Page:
Around half of individuals with spinal cord injury (SCI) will experience complete loss of volitional movement below the site of injury. At most SCI sites, however, a small proportion of spinal nerve fibres remain intact, but are insufficient to enable movement. Asboth et al. now show that in a rodent model of severe SCI, a combination of electrochemical activation of lumbar motor circuits and gravity-assisted physical training results in neural reorganization that restores volitional locomotion.
The authors induced severe spinal contusions in the thoracic region of rodent spinal cord, which resulted in severance of more than 90% of white matter tracts and hindlimb paralysis. Rodents were allowed to recover for 1 week before therapeutic intervention.
In contused rats, the authors used electrochemical treatment (consisting of application of serotonin receptor agonists and epidural electrical stimulation of lumbar spinal segments) to induce automatic locomotion. To encourage voluntary hindlimb movement, the authors placed rats in an adjustable robotic harness that supported their body weight against gravity and allowed bipedal locomotion on a treadmill or other surface (gravity-assisted system). When combined with electrochemical neuromodulation, training on the gravity-assisted system for 9 weeks resulted in contused rats regaining weight-bearing locomotion and maintenance of balance; crucially, this was maintained, albeit to a lesser extent, in the absence of electrochemical stimulation. Rats subject to electrochemical treatment without training did not recover locomotion. Moreover, unlike untrained rats, trained rats receiving electrochemical neuromodulation could complete a staircase-climbing task, suggesting that volitional and adaptable locomotion had been restored and maintained even in the absence of ongoing stimulation.
The authors then investigated the supraspinal pathway driving this locomotion in contused mice. Although there were no intact projections from the motor cortex across the injury site, optogenetic activation of contralateral motor cortex pyramidal cells, combined with pharmacological activation of lumbar circuits, could still produce weight-bearing (volitional) locomotion. Therefore, another descending pathway must be driving locomotion in these mice.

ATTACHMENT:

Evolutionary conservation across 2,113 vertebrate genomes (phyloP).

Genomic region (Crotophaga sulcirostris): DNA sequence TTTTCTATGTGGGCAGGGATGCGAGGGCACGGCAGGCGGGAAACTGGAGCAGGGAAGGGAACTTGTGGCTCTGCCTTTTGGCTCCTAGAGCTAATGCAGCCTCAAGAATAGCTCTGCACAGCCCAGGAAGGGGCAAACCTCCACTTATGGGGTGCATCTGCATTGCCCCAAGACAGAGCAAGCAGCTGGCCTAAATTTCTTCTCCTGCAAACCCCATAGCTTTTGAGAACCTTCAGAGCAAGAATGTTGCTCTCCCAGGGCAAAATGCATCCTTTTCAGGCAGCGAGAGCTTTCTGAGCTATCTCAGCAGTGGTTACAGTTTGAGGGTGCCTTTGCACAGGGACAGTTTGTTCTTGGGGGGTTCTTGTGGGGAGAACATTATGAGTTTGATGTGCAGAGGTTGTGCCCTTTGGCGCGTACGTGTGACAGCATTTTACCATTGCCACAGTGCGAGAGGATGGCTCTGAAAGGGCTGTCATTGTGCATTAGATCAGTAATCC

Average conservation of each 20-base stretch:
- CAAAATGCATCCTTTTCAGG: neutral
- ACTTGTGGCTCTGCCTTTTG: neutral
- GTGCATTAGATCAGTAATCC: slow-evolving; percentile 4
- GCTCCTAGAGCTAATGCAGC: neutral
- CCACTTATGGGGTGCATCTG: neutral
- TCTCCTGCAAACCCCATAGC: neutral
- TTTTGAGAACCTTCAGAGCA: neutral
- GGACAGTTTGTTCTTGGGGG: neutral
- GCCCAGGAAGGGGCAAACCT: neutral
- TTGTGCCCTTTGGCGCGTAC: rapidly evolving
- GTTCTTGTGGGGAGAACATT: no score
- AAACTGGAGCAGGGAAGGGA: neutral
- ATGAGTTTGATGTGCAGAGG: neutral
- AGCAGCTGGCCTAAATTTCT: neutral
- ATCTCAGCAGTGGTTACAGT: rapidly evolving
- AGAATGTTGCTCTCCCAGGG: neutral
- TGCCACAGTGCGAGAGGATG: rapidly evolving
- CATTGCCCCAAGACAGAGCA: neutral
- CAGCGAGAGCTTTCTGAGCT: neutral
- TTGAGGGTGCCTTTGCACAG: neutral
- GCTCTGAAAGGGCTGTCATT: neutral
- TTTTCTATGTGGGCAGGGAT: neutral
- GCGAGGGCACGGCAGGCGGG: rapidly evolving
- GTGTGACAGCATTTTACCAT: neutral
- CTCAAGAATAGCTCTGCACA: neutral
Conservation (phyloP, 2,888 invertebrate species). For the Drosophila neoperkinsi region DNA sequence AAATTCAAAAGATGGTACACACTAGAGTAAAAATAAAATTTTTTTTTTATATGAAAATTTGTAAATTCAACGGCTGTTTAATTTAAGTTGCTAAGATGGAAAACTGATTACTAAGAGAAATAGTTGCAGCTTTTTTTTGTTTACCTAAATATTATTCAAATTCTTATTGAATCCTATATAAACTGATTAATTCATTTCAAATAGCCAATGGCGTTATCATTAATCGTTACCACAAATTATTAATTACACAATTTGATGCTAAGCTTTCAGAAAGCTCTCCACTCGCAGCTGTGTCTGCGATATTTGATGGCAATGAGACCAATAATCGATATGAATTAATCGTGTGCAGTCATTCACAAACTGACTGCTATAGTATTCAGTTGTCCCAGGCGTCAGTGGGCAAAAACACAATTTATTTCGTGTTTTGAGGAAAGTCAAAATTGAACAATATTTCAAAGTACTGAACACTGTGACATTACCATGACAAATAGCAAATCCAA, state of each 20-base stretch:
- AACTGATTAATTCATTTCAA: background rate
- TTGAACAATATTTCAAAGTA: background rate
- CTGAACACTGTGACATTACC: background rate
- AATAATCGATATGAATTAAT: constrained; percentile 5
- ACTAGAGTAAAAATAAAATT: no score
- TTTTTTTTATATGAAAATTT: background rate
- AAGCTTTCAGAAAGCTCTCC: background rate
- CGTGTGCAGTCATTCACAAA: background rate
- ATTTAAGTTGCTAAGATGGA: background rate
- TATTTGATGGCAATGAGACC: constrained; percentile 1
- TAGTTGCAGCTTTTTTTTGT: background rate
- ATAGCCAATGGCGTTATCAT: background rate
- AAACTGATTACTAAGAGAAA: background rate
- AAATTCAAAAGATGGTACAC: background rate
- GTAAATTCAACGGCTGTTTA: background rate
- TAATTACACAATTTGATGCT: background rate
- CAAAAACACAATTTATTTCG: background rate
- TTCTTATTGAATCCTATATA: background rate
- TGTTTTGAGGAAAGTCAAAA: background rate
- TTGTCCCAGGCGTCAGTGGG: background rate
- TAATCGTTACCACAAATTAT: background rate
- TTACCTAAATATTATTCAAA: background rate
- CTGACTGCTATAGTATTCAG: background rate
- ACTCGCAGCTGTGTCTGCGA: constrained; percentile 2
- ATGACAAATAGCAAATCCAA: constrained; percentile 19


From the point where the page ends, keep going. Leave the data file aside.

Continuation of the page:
Retrograde neuroanatomical tracing from the lumbar spine to the brain in mice 1 week after contusion revealed that the most abundant neurons to bridge the contusion site were glutamatergic neurons from the ventral gigantocellular reticular nuclei (vGi). Selective silencing of these neurons in contused mice abolished locomotion induced by optogenetic stimulation of motor cortex with lumbar neuromodulation, suggesting that the motor cortex might signal via vGi to drive volitional locomotion in these mice.
volitional and adaptable locomotion had been restored and maintained even in the absence of ongoing stimulation
To investigate whether SCI triggers reorganization of this motor cortex–vGi–spinal circuit, the authors examined selectively labelled leg motor cortex–vGi projection neurons in contused and trained rats. In contrast to untrained or unlesioned rats, the density of these fibres was doubled, and these axons formed numerous synaptic contacts with vGi neurons projecting to lumbar spinal regions. Further remodelling was found in the spinal cord, which showed tripling of the density of vGi projection neurons below the injury site. These projections formed close associations with spinal neurons that amplify descending motor input. vGi projection neurons were found to have sprouted in ventral laminas, which contain neurons crucial for locomotion.
Temporary inactivation of vGi neurons that projected across the injury site reversibly abolished volitional locomotion in contused, trained rats. That volitional locomotion can be switched on and off by inactivation and reactivation of the vGi neurons indicates that the reorganized vGi projections play a crucial role in the recovery of volitional locomotion.
Together, these findings suggest that physical rehabilitation, when combined with electrochemical stimulation of lumbar locomotor circuits, results in remodelling of rodent CNS locomotor circuits that promote functional recovery after SCI, and might have important implications for rehabilitation following SCI in humans
Asboth, L. et al. Cortico–reticulo–spinal circuit reorganization enables functional recovery after severe spinal cord contusion. Nat. Neurosci. 21, 576–588 (2018)
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Lewis, S. Getting back on your hindlimbs. Nat Rev Neurosci 19, 251 (2018). https://doi.org/10.1038/nrn.2018.39